Royal DSM presents glass-filled polypropylene granules for 3D printing
Appears in Print as: 'Glass-filled polypropylene pellets target demanding applications'
The glass-filled polypropylene (PP), optimized for fused granulated fabrication (FGF) is suitable for additive manufacturing of structural and demanding applications.
Source | Royal DSM
Royal DSM (Geleen, Netherlands) a global science-based company in nutrition, health and sustainable living, announced on August 13 new glass-filled polypropylene (PP) pellet material which has been developed specifically for 3D printing, enabling easy and consistent production of structural and demanding applications using fused granulate fabrication technology.
Widely used for its mechanical, thermal and chemical performance, DSM notes that PP is the second most frequently used polymer worldwide. Automotive, industrial or infrastructure manufacturers looking to adopt additive manufacturing technology for low volume or decentralized production — where the elimination of tools helps decrease cost — are said to desire to use the same material they are familiar with from traditional manufacturing.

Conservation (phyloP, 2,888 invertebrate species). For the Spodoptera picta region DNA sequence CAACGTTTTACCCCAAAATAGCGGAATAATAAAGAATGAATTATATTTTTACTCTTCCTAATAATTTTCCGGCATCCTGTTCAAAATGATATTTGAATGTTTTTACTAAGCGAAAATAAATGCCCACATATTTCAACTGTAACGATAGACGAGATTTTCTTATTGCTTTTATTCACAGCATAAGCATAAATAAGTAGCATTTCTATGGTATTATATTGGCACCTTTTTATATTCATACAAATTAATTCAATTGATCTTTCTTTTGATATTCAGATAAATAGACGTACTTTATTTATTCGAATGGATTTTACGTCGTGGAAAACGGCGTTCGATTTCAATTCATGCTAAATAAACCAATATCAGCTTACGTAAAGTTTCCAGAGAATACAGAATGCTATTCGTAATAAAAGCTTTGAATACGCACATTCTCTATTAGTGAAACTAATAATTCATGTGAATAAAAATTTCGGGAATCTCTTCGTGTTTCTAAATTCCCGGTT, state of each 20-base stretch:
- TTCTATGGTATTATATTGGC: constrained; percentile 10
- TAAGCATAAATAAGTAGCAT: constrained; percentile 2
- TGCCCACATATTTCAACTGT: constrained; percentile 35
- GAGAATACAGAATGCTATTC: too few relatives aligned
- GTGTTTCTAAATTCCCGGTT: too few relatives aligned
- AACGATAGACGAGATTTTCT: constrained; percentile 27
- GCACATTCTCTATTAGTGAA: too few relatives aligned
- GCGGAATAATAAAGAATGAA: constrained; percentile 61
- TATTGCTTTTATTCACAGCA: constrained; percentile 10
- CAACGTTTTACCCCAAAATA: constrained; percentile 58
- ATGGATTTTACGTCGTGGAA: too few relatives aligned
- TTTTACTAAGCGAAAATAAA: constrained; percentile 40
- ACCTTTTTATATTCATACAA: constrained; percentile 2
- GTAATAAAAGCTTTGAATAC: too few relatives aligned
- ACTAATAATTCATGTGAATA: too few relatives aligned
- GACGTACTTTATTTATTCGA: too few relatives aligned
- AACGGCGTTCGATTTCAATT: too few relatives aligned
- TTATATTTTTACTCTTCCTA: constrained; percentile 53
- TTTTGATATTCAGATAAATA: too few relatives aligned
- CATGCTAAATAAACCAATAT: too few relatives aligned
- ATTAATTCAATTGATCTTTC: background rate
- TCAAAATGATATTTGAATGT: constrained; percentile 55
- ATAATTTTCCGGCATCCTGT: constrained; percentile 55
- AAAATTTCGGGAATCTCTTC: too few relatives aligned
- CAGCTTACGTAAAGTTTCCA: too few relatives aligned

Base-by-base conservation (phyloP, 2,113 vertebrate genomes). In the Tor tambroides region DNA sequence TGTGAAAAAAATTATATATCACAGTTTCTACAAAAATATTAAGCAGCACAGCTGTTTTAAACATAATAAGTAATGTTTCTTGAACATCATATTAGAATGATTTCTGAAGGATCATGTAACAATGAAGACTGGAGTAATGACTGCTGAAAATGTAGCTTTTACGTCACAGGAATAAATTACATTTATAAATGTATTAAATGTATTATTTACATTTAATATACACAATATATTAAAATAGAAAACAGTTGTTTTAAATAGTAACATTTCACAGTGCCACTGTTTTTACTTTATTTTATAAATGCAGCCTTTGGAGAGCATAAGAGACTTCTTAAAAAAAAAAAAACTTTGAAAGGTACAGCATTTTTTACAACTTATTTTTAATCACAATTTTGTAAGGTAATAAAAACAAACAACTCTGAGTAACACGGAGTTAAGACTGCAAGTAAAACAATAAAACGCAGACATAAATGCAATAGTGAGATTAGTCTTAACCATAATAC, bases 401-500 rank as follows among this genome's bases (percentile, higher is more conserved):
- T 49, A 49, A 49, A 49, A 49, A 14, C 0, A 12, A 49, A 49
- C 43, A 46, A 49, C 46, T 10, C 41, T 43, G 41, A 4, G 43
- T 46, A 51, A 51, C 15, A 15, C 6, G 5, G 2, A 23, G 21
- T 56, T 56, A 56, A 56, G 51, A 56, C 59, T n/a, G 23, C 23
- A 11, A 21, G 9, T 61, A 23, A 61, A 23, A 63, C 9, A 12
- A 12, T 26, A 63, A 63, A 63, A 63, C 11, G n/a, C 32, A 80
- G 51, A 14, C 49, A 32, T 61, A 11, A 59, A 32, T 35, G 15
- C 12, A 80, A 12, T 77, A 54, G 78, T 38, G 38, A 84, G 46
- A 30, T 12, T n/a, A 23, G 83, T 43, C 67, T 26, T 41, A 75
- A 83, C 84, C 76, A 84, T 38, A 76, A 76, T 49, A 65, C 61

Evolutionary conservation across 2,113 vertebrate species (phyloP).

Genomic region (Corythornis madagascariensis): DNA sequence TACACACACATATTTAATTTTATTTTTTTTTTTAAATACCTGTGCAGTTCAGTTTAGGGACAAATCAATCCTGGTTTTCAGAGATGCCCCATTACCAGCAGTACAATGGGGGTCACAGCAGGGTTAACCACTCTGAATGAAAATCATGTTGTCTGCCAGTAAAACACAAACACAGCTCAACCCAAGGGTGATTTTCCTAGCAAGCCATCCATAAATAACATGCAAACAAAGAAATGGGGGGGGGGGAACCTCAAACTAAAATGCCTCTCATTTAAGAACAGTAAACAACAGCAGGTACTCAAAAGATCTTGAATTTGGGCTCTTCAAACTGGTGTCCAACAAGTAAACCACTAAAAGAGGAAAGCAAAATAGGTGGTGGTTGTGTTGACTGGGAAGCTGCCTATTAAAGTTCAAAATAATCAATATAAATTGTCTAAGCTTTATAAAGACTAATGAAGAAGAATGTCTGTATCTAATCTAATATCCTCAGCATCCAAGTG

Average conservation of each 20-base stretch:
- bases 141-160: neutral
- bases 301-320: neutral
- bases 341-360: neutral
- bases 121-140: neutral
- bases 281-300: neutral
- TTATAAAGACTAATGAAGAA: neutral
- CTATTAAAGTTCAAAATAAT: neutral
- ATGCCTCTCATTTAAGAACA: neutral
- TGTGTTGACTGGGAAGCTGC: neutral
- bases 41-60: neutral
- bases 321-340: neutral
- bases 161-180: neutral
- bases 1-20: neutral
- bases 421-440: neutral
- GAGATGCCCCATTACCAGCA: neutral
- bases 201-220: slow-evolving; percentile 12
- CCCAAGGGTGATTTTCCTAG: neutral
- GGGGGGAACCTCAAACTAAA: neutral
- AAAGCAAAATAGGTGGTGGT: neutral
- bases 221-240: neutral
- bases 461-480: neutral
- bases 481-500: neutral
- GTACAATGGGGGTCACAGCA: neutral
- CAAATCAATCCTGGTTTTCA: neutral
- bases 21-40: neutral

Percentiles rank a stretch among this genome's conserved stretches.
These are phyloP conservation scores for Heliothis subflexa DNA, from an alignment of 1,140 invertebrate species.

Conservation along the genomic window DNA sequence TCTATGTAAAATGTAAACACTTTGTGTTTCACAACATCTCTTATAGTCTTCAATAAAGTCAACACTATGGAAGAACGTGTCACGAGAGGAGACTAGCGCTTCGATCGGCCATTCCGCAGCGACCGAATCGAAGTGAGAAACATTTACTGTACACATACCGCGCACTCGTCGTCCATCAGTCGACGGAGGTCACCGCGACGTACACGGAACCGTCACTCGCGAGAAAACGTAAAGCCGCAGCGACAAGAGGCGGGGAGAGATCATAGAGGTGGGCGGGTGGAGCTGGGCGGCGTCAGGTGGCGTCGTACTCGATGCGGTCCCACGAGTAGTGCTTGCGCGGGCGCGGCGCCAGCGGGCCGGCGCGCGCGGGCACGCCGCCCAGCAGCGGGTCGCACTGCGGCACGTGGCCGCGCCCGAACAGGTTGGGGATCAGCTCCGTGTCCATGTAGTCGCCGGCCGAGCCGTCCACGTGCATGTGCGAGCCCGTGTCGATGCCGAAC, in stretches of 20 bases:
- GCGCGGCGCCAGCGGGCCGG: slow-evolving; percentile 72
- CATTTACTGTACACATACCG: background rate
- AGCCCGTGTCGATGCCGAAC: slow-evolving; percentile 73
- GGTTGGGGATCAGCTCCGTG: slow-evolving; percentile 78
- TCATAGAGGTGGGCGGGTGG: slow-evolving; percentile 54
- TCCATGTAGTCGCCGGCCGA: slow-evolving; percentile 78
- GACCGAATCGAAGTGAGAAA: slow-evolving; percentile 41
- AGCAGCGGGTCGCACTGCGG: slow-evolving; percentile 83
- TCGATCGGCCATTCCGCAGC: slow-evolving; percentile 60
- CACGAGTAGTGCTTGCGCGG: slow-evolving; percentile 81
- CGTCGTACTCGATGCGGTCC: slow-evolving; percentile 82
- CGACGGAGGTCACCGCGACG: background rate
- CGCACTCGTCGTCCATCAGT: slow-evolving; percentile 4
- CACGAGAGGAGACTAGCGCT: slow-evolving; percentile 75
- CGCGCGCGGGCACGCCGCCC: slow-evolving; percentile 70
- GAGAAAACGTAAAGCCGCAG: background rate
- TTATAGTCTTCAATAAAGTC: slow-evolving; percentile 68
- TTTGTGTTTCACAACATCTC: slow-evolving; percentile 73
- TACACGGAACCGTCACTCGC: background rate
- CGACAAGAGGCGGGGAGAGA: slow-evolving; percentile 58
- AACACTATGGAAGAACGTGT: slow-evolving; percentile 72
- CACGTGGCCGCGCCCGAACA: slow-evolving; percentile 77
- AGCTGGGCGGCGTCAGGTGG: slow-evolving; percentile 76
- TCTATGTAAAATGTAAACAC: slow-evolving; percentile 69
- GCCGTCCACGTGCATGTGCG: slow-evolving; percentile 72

To meet this growing need, DSM has unveiled its glass-filled PP for fused granulate fabrication (FGF), suitable for additive manufacturing. Arnilene AM6001 GF (G) — the (G) stands for granulates — is said to stem from the same base material used in high volume production and is optimized for FGF 3D printing. It is ideally suited for direct printing of structural, lightweight applications for automotive, infrastructure and water management, as well as tooling. DSM says the product secures all of the desirable mechanical, thermal and chemical performance of glass filled PP with the flexibility of a proven 3D process.
According to the company, the material’s low carbon footprint, due to reduced energy consumption, and its low LCA (Life Cycle Assessment), inherent to the PP’s chemistry, make it a sustainable solution.
Fiber-reinforced plastic (FRP) replacing coated steel in more reinforced-concrete applications.
Oven-cured, vacuum-bagged prepregs show promise in production primary structures.
Next-generation aerospace programs demand higher temperatures for structural and hot-section components, fostering advances in thermoset resin chemistry.